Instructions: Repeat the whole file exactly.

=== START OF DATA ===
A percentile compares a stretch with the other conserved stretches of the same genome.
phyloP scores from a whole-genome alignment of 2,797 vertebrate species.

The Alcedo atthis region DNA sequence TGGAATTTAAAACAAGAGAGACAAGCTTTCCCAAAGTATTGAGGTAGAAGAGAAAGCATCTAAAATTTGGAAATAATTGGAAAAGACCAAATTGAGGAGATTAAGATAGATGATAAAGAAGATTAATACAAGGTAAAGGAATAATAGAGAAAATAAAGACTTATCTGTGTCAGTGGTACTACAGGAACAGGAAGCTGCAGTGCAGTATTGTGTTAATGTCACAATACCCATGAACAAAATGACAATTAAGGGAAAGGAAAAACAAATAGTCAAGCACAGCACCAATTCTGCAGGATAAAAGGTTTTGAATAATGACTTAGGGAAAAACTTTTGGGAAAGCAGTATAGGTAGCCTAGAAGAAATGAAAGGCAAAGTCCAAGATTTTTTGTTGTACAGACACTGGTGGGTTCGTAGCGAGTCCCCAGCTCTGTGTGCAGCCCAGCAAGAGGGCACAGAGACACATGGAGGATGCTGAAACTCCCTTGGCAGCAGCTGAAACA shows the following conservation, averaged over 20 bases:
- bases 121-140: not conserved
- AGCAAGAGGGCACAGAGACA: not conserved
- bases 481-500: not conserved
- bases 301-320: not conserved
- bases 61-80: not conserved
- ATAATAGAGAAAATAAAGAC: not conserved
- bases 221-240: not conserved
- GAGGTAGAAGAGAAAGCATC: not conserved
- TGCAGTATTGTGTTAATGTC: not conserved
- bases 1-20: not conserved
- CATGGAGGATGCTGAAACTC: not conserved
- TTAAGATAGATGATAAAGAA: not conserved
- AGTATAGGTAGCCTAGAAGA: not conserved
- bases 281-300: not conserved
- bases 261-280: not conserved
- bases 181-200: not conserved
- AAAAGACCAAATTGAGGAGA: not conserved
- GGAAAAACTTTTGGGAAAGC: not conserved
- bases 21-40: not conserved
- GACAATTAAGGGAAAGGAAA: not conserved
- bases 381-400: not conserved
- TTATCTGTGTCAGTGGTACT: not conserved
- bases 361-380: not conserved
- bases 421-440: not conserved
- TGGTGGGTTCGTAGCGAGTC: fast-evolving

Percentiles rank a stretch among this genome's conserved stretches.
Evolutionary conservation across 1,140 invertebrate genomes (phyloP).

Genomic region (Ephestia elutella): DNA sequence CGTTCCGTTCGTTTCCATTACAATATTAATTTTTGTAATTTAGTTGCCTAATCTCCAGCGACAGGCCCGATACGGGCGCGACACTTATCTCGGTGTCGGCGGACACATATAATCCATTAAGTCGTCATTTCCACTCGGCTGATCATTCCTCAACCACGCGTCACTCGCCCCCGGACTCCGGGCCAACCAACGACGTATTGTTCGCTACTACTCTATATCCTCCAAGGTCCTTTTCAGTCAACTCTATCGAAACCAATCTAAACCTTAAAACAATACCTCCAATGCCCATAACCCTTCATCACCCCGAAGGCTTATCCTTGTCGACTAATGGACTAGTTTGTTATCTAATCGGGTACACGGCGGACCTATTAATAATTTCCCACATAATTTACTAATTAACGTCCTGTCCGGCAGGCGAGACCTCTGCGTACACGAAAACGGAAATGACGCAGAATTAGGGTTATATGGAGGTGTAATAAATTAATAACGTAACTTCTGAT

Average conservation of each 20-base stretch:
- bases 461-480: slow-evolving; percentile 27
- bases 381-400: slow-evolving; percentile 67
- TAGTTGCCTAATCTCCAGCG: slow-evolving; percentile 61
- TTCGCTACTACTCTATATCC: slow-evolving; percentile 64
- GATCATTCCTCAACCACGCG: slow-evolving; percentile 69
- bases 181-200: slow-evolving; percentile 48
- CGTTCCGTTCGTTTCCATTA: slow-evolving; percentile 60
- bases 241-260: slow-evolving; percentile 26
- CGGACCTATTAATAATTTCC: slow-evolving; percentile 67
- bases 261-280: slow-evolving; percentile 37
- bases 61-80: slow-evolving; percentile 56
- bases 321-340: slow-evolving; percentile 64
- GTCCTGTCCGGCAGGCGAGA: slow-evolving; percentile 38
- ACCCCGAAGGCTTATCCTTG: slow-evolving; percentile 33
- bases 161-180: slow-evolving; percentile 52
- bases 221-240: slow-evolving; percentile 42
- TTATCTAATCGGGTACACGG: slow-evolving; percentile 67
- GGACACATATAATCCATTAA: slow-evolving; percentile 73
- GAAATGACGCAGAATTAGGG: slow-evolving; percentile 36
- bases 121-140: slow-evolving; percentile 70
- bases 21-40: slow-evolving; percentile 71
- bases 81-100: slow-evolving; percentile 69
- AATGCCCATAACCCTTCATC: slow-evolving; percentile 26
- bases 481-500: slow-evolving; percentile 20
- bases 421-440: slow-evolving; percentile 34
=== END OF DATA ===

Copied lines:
A percentile compares a stretch with the other conserved stretches of the same genome.
phyloP scores from a whole-genome alignment of 2,797 vertebrate species.

The Alcedo atthis region DNA sequence TGGAATTTAAAACAAGAGAGACAAGCTTTCCCAAAGTATTGAGGTAGAAGAGAAAGCATCTAAAATTTGGAAATAATTGGAAAAGACCAAATTGAGGAGATTAAGATAGATGATAAAGAAGATTAATACAAGGTAAAGGAATAATAGAGAAAATAAAGACTTATCTGTGTCAGTGGTACTACAGGAACAGGAAGCTGCAGTGCAGTATTGTGTTAATGTCACAATACCCATGAACAAAATGACAATTAAGGGAAAGGAAAAACAAATAGTCAAGCACAGCACCAATTCTGCAGGATAAAAGGTTTTGAATAATGACTTAGGGAAAAACTTTTGGGAAAGCAGTATAGGTAGCCTAGAAGAAATGAAAGGCAAAGTCCAAGATTTTTTGTTGTACAGACACTGGTGGGTTCGTAGCGAGTCCCCAGCTCTGTGTGCAGCCCAGCAAGAGGGCACAGAGACACATGGAGGATGCTGAAACTCCCTTGGCAGCAGCTGAAACA shows the following conservation, averaged over 20 bases:
- bases 121-140: not conserved
- AGCAAGAGGGCACAGAGACA: not conserved
- bases 481-500: not conserved
- bases 301-320: not conserved
- bases 61-80: not conserved
- ATAATAGAGAAAATAAAGAC: not conserved
- bases 221-240: not conserved
- GAGGTAGAAGAGAAAGCATC: not conserved
- TGCAGTATTGTGTTAATGTC: not conserved
- bases 1-20: not conserved
- CATGGAGGATGCTGAAACTC: not conserved
- TTAAGATAGATGATAAAGAA: not conserved
- AGTATAGGTAGCCTAGAAGA: not conserved
- bases 281-300: not conserved
- bases 261-280: not conserved
- bases 181-200: not conserved
- AAAAGACCAAATTGAGGAGA: not conserved
- GGAAAAACTTTTGGGAAAGC: not conserved
- bases 21-40: not conserved
- GACAATTAAGGGAAAGGAAA: not conserved
- bases 381-400: not conserved
- TTATCTGTGTCAGTGGTACT: not conserved
- bases 361-380: not conserved
- bases 421-440: not conserved
- TGGTGGGTTCGTAGCGAGTC: fast-evolving

Percentiles rank a stretch among this genome's conserved stretches.
Evolutionary conservation across 1,140 invertebrate genomes (phyloP).

Genomic region (Ephestia elutella): DNA sequence CGTTCCGTTCGTTTCCATTACAATATTAATTTTTGTAATTTAGTTGCCTAATCTCCAGCGACAGGCCCGATACGGGCGCGACACTTATCTCGGTGTCGGCGGACACATATAATCCATTAAGTCGTCATTTCCACTCGGCTGATCATTCCTCAACCACGCGTCACTCGCCCCCGGACTCCGGGCCAACCAACGACGTATTGTTCGCTACTACTCTATATCCTCCAAGGTCCTTTTCAGTCAACTCTATCGAAACCAATCTAAACCTTAAAACAATACCTCCAATGCCCATAACCCTTCATCACCCCGAAGGCTTATCCTTGTCGACTAATGGACTAGTTTGTTATCTAATCGGGTACACGGCGGACCTATTAATAATTTCCCACATAATTTACTAATTAACGTCCTGTCCGGCAGGCGAGACCTCTGCGTACACGAAAACGGAAATGACGCAGAATTAGGGTTATATGGAGGTGTAATAAATTAATAACGTAACTTCTGAT

Average conservation of each 20-base stretch:
- bases 461-480: slow-evolving; percentile 27
- bases 381-400: slow-evolving; percentile 67
- TAGTTGCCTAATCTCCAGCG: slow-evolving; percentile 61
- TTCGCTACTACTCTATATCC: slow-evolving; percentile 64
- GATCATTCCTCAACCACGCG: slow-evolving; percentile 69
- bases 181-200: slow-evolving; percentile 48
- CGTTCCGTTCGTTTCCATTA: slow-evolving; percentile 60
- bases 241-260: slow-evolving; percentile 26
- CGGACCTATTAATAATTTCC: slow-evolving; percentile 67
- bases 261-280: slow-evolving; percentile 37
- bases 61-80: slow-evolving; percentile 56
- bases 321-340: slow-evolving; percentile 64
- GTCCTGTCCGGCAGGCGAGA: slow-evolving; percentile 38
- ACCCCGAAGGCTTATCCTTG: slow-evolving; percentile 33
- bases 161-180: slow-evolving; percentile 52
- bases 221-240: slow-evolving; percentile 42
- TTATCTAATCGGGTACACGG: slow-evolving; percentile 67
- GGACACATATAATCCATTAA: slow-evolving; percentile 73
- GAAATGACGCAGAATTAGGG: slow-evolving; percentile 36
- bases 121-140: slow-evolving; percentile 70
- bases 21-40: slow-evolving; percentile 71
- bases 81-100: slow-evolving; percentile 69
- AATGCCCATAACCCTTCATC: slow-evolving; percentile 26
- bases 481-500: slow-evolving; percentile 20
- bases 421-440: slow-evolving; percentile 34